After a bit of half-arsed research I concluded that coleslaw wasn’t rocket science but the traditional recipes just. sounded. so. bland. I decided to just wing it, imagining a Vietnamese pork roll while shopping. I came home armed with some cabbage. Green and red. Some chili. Some mint and coriander and carrots. 

From then on it was one big chop fest and I just mixed all these gorgeous ribbony bits of veges into a bowl. For the dressing I used salt and pepper, a good blob of crushed garlic paste and sesame oil. It still tasted too rich..too mayo-eggy-yuck. So in went half a cup of Greek Yoghurt. Boy did that do the trick. Oh, that and a sprinkle of my new favourite Saltbird Citrus Salt. It goes in everything!

Try this coleslaw. It’s great! It really IS a vegetarian delight. Especially inside a lovely warm soft roll with some freshly shredded pulled pork or even some supermarket hot roast chook. What? Chicken’s not a vegetable??!!

Lettuce turnip the beet. Dee x


it’s a full moon ya filthy animal!

I’ve never actually followed a recipe before. I can’t cook from them. So when I was approached by ITC to share a recipe my immediate reaction was one of panic. (And glee. But panic was the overriding emotion). 

How do you share a recipe for something you’ve never cooked? With 6000 people? Why, you just open the fridge and pantry and pray like mad!

Today I’m sharing my version of smokey sticky slightly salty simply super pulled pork. And when I was marinating it all I wanted to do was put on my boots and cowboy hat and pull out my (imaginary) gun from its shiny leather holster. And twirl it around and in my best Southern Accent shout “Its a full moon tonight and you’re goin down ya filthy animal!”

This dish is not for the faint hearted. It’s pig, er I mean big. And bold and bloody and so damn beautiful it’s making me cry. (I think I’m crying because THERE IS NO VEGETARIAN SUBSTITUTE!!!) So without further ado let’s see how we go. A picture may be a good place to start.


Caramelise about half a cup of raw sugar till it starts to spit and smoke (it looked like the moon in my photo). Open one of those beautiful little cans of tomato purée and add it to the pot. Whack on a nice big blob of crushed garlic (fresh would be awesome but I’ve run out) and add salt to this concoction. I have to say I love my smoked garlic-herb salt only second to my husband and children. If you can get your hands on some, you too can pretend to be a good cook!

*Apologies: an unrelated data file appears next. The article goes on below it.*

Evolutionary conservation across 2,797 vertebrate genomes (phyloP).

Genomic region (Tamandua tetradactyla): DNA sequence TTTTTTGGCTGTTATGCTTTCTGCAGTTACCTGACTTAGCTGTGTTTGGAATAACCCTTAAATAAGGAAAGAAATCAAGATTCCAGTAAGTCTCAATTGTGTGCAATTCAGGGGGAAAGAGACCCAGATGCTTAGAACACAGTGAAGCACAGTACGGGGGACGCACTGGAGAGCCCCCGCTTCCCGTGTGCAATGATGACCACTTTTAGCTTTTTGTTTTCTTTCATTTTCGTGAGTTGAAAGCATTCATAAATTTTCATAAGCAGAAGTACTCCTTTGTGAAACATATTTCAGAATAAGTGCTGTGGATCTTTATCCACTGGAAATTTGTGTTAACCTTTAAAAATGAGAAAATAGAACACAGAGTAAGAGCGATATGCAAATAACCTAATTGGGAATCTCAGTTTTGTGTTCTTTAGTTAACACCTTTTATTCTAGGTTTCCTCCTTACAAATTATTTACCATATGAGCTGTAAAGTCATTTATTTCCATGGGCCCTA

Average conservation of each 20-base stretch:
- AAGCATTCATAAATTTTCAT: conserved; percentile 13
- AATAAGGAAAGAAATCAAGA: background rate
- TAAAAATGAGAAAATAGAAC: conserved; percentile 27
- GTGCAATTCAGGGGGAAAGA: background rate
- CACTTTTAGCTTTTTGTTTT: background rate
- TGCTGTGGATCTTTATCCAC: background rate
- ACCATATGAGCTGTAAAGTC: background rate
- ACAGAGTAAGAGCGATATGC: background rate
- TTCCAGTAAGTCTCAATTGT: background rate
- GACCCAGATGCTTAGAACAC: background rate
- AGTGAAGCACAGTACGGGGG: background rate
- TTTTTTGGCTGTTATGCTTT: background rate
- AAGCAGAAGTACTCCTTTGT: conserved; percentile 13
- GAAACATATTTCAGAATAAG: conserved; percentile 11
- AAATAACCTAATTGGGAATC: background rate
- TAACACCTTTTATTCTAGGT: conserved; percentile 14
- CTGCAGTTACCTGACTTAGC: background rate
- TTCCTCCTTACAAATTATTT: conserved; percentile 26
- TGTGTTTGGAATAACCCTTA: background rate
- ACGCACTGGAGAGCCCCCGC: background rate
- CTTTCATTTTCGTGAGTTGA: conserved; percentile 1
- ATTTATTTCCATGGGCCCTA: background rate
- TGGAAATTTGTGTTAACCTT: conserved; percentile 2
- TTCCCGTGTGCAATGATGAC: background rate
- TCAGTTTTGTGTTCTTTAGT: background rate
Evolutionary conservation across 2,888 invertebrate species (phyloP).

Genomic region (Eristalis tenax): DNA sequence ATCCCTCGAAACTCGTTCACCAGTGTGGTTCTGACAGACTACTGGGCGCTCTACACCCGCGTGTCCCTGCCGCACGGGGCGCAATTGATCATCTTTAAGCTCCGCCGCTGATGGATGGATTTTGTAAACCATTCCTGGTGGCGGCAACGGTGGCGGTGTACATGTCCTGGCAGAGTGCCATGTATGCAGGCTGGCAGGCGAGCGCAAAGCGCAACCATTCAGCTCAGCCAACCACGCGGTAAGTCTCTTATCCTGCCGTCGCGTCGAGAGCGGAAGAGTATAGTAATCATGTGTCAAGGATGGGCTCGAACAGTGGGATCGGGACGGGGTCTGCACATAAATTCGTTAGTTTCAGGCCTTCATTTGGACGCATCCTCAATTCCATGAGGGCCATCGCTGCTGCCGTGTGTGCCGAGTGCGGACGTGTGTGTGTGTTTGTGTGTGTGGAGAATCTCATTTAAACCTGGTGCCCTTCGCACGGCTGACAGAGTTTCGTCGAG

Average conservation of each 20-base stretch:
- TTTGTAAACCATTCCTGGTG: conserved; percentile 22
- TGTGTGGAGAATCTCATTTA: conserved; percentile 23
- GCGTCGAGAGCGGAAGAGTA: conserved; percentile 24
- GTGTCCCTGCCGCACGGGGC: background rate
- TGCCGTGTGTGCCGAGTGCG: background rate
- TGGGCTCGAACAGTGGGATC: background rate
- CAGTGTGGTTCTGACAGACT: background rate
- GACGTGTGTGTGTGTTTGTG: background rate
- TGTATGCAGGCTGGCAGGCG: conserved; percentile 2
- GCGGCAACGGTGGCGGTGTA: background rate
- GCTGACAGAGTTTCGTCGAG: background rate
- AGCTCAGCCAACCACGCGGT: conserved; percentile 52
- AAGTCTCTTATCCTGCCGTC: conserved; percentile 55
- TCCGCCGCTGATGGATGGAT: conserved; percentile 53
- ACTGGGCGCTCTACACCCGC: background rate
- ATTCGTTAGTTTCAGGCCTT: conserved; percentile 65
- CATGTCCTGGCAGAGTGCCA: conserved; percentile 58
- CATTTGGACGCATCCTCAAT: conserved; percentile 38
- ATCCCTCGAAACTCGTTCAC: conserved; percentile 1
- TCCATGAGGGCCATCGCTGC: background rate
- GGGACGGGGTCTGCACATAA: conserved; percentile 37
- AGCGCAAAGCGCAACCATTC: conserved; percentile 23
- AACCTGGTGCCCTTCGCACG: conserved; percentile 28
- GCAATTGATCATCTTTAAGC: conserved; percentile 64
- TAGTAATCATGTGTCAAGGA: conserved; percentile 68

To this I add some cinnamon for family warmth, nutmeg for stability, paprika because I had an accent going on inside my head and lastly turmeric because you can take the girl out of India but you cannot take India out of the girl. If you’re cooking meat, always add turmeric. Just a pinch will do. It’s antiseptic and I’m claiming it makes all meat safer. 

Plonk the pork (I used a 2.5kg shoulder) on a big X that you’ve created with two lengths of foil. Stab it with the biggest knife you’ve got. Don’t worry about it looking nice. It won’t! Coat it with that sweet smokey marinade and let it be for a couple of hours.

Wrap up the foil parcel, place it on an oven tray and leave it in a preheated oven at about 160 for 2.5-3 hours. I learnt the foil trick from my friend Jamie. You know… the one who has a product range at Woollies! So atleast I know that part of the recipe has been tested and works. 

And that’s it. You could serve it warm with nachos, coleslaw, in wraps with some guacamole, as a burger… The possibilities are endless. In the words of Homer Simpson, “Ah the pig. Such a wonderful, marvelous animal.”

Enjoy. Share some photos of how your version turns out. (Cowboy dress-ups not mandatory). Dee x


love on a (sushi) train

School holidays are a manic time in our household and usually involve my two, plus atleast one or two of their mates. So that automatically becomes a madhouse with FIFA-15 and sausage sizzles being the flavour of the month. To break up the monotony (for me), I took three little boys to watch a movie and then to Sushi Maru.

It was there that I noticed the most beautiful young Japanese sushi chef. But that is not extraordinary. What was surprising was that there was a young Indian man working behind the counter too, and he could not take his eyes off her. He made every attempt to get her attention and was rewarded with the most precious smile when she glanced his way and caught his eye.